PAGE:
The health secretary is determined to make his mark. Only time will tell if his ideas, which he claims constitute a ‘reformation moment’ for the service, will be justified
In spring next year, barring a reshuffle, Jeremy Hunt will become the longest serving health secretary. Should he stay in post another year, only Norman Fowler and Aneurin Bevan will have had longer terms as the cabinet member with responsibility for the country’s health services.
‘It is only natural given that Mr Hunt’s mind is turning to the legacy he will leave’
If Mr Hunt is still at Richmond House in 2018 he will celebrate the NHS’s 70th anniversary unchallenged in his ministerial longevity.
Given this, it is only natural given that Mr Hunt’s mind is turning to the legacy he will leave.
Hunt’s 25 year vision
‘True party of the NHS’
His suggestion that the ideas contained in this morning’s wide-ranging speech constitute a “25 year plan” for the NHS is a little over-blown; it is effectively a roundup of overdue policy announcements which needed to be made before the summer recess and some kite flying of new ideas.
That does not mean, however, that it should not be taken very seriously. The health secretary is convinced he can persuade voters that the Conservatives, which has stewarded the service longer than Labour, are “the true party of the NHS”.
He wants to bring this about by redefining the relationship between the public and the service. The model he has in mind, which will surprise few, is that of education, which – for better or worse – is now viewed very differently by the public, politicians and the media than it was 20 years ago.
Just as David Cameron and George Osborne have often been described as “the heir to Blair”, so Mr Hunt’s speech channels the spirit of a Labour health secretary whose term he is on course to exceed.
‘The question that looms large is how we will be able to resist blunt intervention’
It was Alan Milburn who referred to the NHS as “a secret society” back in 2001 and began the push to create greater transparency. He also took a hard line with the British Medical Association at the beginning of the 2002 consultant contract negotiations.
Mr Milburn left frontline politics before either of the battles were concluded and a strong sense of completing unfinished business emanates from today’s speech by the health secretary.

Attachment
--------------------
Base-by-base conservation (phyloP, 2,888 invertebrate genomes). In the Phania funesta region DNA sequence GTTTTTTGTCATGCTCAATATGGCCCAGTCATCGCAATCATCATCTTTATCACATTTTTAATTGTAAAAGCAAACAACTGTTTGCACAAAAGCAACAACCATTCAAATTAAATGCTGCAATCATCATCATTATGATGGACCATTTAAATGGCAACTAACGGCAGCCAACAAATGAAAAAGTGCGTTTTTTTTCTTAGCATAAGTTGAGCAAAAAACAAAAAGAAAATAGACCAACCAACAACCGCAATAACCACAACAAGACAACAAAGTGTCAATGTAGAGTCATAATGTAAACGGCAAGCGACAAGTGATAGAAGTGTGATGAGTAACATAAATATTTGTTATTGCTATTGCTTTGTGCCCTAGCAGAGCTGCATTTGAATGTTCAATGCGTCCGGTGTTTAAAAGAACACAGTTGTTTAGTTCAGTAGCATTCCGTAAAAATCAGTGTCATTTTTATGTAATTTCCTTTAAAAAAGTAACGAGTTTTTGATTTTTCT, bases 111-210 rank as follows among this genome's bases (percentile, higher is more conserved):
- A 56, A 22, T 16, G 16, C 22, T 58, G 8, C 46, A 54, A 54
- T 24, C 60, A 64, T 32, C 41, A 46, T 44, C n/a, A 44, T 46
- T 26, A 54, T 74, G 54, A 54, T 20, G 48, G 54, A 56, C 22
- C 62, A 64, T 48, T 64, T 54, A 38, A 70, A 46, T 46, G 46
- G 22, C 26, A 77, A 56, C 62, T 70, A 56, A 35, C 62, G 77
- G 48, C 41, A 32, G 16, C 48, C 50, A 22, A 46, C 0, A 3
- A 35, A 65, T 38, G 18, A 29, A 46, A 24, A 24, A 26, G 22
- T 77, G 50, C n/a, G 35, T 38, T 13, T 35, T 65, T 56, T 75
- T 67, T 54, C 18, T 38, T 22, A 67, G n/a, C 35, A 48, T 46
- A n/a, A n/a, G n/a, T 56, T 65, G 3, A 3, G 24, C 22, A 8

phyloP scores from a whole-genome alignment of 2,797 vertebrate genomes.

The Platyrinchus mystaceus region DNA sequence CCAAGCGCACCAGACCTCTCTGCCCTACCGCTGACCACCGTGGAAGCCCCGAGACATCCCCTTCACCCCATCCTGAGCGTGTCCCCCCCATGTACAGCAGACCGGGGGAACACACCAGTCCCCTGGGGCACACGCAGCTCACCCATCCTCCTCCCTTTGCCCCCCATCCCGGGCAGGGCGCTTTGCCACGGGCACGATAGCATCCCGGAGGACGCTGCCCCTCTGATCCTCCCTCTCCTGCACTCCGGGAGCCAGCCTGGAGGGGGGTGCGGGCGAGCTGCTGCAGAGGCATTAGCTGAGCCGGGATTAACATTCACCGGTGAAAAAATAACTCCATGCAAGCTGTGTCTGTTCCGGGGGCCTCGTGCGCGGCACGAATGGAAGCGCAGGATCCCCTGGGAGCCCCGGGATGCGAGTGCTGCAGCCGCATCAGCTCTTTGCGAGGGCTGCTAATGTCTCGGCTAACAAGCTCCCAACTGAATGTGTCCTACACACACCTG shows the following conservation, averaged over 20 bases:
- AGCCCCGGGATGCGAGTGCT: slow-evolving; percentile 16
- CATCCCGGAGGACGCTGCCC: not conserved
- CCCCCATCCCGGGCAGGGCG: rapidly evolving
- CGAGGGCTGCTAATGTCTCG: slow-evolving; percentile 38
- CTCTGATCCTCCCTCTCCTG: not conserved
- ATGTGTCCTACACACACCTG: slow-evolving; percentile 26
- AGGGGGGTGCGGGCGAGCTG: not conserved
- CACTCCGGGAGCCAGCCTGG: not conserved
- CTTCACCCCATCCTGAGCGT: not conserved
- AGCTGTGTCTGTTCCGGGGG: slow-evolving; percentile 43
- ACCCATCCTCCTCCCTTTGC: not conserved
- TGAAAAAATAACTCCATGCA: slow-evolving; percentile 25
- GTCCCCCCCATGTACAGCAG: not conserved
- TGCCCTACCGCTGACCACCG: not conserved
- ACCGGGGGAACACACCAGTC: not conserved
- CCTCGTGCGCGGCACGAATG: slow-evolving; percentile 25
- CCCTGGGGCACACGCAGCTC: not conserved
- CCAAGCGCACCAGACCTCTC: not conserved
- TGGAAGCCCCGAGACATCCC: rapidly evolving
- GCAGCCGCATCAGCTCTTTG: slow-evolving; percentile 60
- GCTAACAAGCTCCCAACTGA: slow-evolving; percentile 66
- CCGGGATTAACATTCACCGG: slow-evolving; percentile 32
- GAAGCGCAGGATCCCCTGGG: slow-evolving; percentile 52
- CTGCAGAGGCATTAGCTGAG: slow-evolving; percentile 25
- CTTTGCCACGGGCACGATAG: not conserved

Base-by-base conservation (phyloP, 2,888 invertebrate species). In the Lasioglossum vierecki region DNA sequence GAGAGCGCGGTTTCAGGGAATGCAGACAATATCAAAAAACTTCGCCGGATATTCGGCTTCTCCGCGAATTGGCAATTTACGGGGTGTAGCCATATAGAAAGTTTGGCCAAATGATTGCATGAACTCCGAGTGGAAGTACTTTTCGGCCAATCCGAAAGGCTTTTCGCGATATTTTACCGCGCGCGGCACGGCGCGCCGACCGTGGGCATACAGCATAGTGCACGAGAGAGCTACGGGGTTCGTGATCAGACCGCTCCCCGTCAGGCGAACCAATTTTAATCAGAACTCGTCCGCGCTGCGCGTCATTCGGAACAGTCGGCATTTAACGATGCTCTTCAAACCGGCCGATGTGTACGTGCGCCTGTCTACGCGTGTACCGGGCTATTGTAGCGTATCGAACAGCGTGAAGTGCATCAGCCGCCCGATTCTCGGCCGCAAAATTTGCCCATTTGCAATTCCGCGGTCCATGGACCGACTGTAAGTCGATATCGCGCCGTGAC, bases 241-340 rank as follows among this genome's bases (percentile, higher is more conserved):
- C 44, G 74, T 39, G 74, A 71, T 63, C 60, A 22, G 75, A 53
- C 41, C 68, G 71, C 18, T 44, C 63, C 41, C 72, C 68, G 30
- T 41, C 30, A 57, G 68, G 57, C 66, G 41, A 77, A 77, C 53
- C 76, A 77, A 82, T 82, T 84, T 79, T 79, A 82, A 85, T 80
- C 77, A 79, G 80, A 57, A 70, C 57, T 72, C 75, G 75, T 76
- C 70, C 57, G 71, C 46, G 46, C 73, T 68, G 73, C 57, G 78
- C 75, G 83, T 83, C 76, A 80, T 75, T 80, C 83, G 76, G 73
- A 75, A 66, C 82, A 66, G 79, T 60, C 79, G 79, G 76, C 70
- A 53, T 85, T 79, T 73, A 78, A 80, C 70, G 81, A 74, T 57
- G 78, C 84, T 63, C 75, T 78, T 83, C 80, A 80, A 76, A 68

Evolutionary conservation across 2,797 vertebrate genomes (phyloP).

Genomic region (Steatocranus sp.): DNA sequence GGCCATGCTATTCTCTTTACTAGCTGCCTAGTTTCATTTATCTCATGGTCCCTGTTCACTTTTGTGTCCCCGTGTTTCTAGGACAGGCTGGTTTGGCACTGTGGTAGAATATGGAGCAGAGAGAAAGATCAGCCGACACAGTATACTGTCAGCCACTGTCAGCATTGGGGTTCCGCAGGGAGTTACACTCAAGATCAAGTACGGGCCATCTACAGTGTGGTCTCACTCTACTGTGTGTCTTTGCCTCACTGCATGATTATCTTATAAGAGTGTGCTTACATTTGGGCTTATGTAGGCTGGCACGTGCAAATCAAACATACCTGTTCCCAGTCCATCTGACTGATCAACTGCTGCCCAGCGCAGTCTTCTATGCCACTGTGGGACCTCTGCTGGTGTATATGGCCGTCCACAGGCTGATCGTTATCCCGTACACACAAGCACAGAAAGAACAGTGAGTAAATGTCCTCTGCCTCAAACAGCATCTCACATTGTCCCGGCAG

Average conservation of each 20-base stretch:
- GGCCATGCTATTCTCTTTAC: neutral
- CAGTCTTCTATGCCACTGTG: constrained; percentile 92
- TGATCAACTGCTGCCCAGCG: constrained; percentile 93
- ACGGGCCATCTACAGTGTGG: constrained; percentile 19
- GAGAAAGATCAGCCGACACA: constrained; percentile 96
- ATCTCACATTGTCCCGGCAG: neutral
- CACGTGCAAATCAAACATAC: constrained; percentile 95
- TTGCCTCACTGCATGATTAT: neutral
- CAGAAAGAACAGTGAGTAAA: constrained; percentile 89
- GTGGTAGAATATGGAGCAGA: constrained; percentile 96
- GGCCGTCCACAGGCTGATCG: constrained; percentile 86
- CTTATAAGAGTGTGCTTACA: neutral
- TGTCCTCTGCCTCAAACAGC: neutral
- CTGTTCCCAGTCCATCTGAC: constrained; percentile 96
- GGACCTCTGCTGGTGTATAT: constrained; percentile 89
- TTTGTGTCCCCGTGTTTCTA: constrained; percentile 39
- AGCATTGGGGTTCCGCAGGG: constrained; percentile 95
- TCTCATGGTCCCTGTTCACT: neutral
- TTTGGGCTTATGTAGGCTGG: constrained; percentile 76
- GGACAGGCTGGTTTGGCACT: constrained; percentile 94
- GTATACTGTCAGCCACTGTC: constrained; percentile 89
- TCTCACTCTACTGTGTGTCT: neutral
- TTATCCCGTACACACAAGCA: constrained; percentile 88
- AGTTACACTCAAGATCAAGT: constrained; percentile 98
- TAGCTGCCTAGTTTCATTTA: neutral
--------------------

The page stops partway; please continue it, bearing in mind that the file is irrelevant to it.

The section of the speech likely to get most attention from HSJ readers is Mr Hunt’s commitment to driving the service through a focus on “improvement” rather than “top-down targets”.
It would be easy to scoff at this, but not necessarily wise. Mr Hunt does genuinely favour the use of a wide suite of metrics to drive forward both the performance of organisations and individuals and will push this approach hard. The question that looms large in the minds of those working alongside him is how we will be able to resist blunt intervention, what Mr Hunt refers to as every health secretary’s “inner Stalin”, when the NHS’s finances are in such a perilous situation.
There was much nervousness from the Treasury as this speech was being written – particularly over the new powers and responsibilities being given to NHS Improvement, the new name given to the effectively merged Monitor/NHS Trust Development Authority. Understandably they want a resolute focus on the bottom line and are not convinced the NHS as a whole is taking the challenge seriously enough.
As one very senior source commented to HSJ, “the deal on the £8bn isn’t done yet”, adding that the exact terms of how the money might be allocated depended very much on the service’s financial performance and especially the managing the acute sector deficit without the resort to bailouts.
His ‘reformation moment’
As NHS Improvement’s chair Ed Smith begins his search for the organisation’s chief executive, possible candidates will be attempting to judge how much weight is really being attached to the new moniker.
Those leading foundation trusts will also study the new direction of travel and wonder what, if anything, their often hard won status means in this new world when all are held equal before a growing raft of metrics.
These metrics, as Mr Hunt acknowledges, will soon be applied to the performance of clinical commissioning groups. Earlier this month HSJ commented these metrics would be the vehicle that would ease the NHS towards a more mixed model of provision and, indeed, commissioning. Mr Hunt confirms the NHS should be agnostic about exactly how services are constituted.
‘There is no doubt that Mr Hunt is determined to make his mark’
In his first three years as health secretary Mr Hunt has spoken relatively little about patient choice. This final passage of his speech is therefore especially interesting. The work he is asking NHS England to undertake on choice in maternity, end of life and long term conditions care picks up the themes in the often ignored chapter two of the NHS Five Year Forward View.
At present, for example, there are only 3,000 personal health budgets, compared to over 600,000 in social care. Expect significant movement there.
The focus on digital health services is also marks a determination to finally bring the information revolution to the NHS.
Mr Hunt claims that, taken as whole, the ideas in his speech constitute a “reformation moment” for the service. Only time will tell if that claim can be justified. There is no doubt that Mr Hunt is determined to make his mark.